Dr. Marik and his co-author reported that 43 RCTs (68 percent) showed no statistically significant benefit for the dietary supplements being evaluated. Of these studies, ten actually showed a trend toward harm in one or more adverse outcomes, and one showed a trend toward a benefit. But these trends were not statistically significant, so these trials are not counted as showing a definitive benefit or harm.
Five of the RCTs (8 percent) showed statistically significant evidence of harm: One clinical trial testing vitamin A and beta-carotene – and another evaluating folic acid, vitamin B6 and vitamin B12 – demonstrated an increased risk of cancer and cancer mortality. Two studies evaluating vitamin D supplementation in elderly adults revealed an increased risk of fractures, although, as discussed below, several other studies found the opposite outcome. One study in elderly people found that vitamin E supplementation was associated with more severe upper tract respiratory infections (colds).
One trial (2 percent) demonstrated both benefits and harms with supplements. The trial evaluated the effect of selenium in preventing cancer in 1,312 patients who previously had skin cancer. Treatment with selenium increased the risk of type 2 diabetes but decreased the risk of developing cancer. Of note, a much larger study included in the JPEN review, involving more than 35,000 subjects, showed no reduction in cancer risk in subjects treated with selenium alone or in combination with vitamin E.
Only 14 RCTs (22 percent) reported a beneficial outcome with dietary supplements: Six trials showing benefit involved vitamin D or vitamin D plus calcium, with four showing a reduction in the risk of fractures, two a reduction in the risk of falls and one a reductions in the risk of cancer. One trial showed a reduced risk of fractures and colonic polyps in subjects treated with calcium supplements. Three trials demonstrating benefit involved omega-3 fatty acid supplements, with each finding a reduction in the risk of adverse cardiovascular events, such as angina, heart attack, stroke and death from cardiovascular causes. (However, intake of this nutrient can be significantly increased simply be eating more fish, especially salmon, herring, mackerel, anchovies, sardines and, to a lesser extent, tuna.)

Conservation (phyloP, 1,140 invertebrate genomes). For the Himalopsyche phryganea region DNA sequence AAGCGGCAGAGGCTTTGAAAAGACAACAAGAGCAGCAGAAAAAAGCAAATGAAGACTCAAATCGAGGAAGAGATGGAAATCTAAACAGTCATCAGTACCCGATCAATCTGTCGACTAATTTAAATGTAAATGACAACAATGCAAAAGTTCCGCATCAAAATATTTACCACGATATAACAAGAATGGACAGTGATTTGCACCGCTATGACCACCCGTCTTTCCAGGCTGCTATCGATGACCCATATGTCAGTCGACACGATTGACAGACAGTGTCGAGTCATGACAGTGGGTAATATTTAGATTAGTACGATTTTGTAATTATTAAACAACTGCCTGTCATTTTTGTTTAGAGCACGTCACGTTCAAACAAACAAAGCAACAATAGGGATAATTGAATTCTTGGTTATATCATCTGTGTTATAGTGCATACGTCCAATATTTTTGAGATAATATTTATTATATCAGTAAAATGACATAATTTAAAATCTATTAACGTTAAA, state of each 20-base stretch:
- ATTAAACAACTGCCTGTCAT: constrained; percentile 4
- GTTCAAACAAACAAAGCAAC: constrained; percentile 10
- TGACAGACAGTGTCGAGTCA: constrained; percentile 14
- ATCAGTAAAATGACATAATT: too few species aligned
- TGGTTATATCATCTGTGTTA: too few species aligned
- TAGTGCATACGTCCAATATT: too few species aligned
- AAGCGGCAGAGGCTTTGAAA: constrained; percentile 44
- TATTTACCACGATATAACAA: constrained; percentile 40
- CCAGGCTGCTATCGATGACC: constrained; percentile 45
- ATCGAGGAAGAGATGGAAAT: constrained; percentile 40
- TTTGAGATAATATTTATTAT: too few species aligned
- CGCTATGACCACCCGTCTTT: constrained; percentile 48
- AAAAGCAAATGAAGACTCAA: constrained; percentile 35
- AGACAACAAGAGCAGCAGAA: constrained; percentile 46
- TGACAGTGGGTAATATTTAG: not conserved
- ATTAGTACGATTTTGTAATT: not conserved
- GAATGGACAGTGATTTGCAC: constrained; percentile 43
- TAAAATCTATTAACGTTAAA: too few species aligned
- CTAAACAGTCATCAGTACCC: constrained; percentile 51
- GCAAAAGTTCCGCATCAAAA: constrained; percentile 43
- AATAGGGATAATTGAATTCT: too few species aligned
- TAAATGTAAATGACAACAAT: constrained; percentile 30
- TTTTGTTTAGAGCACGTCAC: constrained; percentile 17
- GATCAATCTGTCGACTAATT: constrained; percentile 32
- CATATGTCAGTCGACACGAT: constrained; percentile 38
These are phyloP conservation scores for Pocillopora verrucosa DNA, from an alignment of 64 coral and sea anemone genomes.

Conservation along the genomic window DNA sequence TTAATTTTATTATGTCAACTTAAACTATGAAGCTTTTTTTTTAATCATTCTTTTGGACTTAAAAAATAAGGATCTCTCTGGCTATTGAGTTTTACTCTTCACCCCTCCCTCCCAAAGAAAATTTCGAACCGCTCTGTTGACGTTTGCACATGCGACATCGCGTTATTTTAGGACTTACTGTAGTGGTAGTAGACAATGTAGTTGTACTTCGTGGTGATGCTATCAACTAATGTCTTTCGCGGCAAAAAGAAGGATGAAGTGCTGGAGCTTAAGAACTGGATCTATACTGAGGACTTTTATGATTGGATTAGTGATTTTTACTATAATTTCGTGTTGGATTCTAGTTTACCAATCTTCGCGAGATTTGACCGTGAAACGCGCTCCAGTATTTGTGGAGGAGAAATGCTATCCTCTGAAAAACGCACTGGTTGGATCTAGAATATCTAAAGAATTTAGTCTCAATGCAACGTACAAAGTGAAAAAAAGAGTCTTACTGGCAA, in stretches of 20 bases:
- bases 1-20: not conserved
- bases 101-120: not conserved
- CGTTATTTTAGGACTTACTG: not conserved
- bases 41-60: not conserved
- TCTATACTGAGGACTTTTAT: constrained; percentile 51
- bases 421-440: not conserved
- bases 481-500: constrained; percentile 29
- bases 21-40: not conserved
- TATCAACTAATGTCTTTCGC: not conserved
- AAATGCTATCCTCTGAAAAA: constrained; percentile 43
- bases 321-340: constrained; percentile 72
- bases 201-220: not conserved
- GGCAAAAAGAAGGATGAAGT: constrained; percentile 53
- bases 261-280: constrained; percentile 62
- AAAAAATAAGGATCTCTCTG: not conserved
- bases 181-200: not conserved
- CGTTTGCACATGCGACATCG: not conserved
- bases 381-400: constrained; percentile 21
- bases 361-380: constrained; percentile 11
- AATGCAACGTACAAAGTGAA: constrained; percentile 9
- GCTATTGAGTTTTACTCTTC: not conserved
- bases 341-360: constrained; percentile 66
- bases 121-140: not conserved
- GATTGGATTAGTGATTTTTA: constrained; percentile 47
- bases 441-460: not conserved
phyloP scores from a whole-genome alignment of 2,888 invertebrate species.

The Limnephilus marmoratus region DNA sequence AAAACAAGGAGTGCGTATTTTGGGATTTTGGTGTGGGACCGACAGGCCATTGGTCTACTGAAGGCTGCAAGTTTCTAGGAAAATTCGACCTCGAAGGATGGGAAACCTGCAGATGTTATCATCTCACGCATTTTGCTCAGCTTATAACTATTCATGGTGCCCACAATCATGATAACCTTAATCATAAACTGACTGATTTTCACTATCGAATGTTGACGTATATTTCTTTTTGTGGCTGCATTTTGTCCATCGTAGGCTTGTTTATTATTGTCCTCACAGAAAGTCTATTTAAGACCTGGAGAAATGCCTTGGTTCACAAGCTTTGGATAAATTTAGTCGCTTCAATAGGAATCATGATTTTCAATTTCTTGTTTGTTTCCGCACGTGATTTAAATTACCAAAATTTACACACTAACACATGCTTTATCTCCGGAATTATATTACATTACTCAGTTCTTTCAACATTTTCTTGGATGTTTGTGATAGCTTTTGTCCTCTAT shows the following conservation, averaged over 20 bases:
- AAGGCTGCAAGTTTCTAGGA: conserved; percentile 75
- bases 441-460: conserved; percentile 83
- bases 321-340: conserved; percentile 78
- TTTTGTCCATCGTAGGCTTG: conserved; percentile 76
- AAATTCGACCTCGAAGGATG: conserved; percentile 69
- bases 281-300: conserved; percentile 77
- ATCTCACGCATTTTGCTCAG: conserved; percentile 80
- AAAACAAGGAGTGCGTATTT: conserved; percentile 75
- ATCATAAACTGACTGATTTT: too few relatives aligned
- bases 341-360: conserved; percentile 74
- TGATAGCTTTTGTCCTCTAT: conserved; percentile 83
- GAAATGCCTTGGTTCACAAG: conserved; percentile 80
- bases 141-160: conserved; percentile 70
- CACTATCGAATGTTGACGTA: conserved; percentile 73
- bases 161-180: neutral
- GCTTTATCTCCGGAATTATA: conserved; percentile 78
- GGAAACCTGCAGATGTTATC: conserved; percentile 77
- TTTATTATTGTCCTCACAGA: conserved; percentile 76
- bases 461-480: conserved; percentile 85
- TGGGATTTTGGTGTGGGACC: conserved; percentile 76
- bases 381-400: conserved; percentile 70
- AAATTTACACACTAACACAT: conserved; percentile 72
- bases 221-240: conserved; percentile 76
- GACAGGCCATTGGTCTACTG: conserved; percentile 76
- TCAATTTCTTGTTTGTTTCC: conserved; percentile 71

One trial testing vitamin E found a reduced risk of adverse cardiovascular events. However, three other much larger trials of vitamin E demonstrated no cardiovascular benefit. One study found that vitamin E slowed the progression of cataracts but showed no effect on visual acuity. One study of ginkgo biloba in 309 subjects with Alzheimer’s disease showed slightly better cognitive function outcomes. On the other hand, a much larger study of this supplement in elderly adults found no beneficial effects on cognitive function.
Finally, one study of folic acid supplementation demonstrated improvements in cognitive function outcomes in adults older than age 50. Three other trials of folic acid detected no benefit, although these studies measured outcomes other than cognitive function. The study authors concluded that with the possible exception of vitamin D in elderly patients and omega-3 fatty acids in patients with a history of cardiovascular disease, no data support the widespread use of dietary supplements in the U.S. and other Western countries. Indeed, the data suggest that certain commonly used dietary supplements, including beta-carotene, vitamin A and vitamin E, may be harmful. We agree.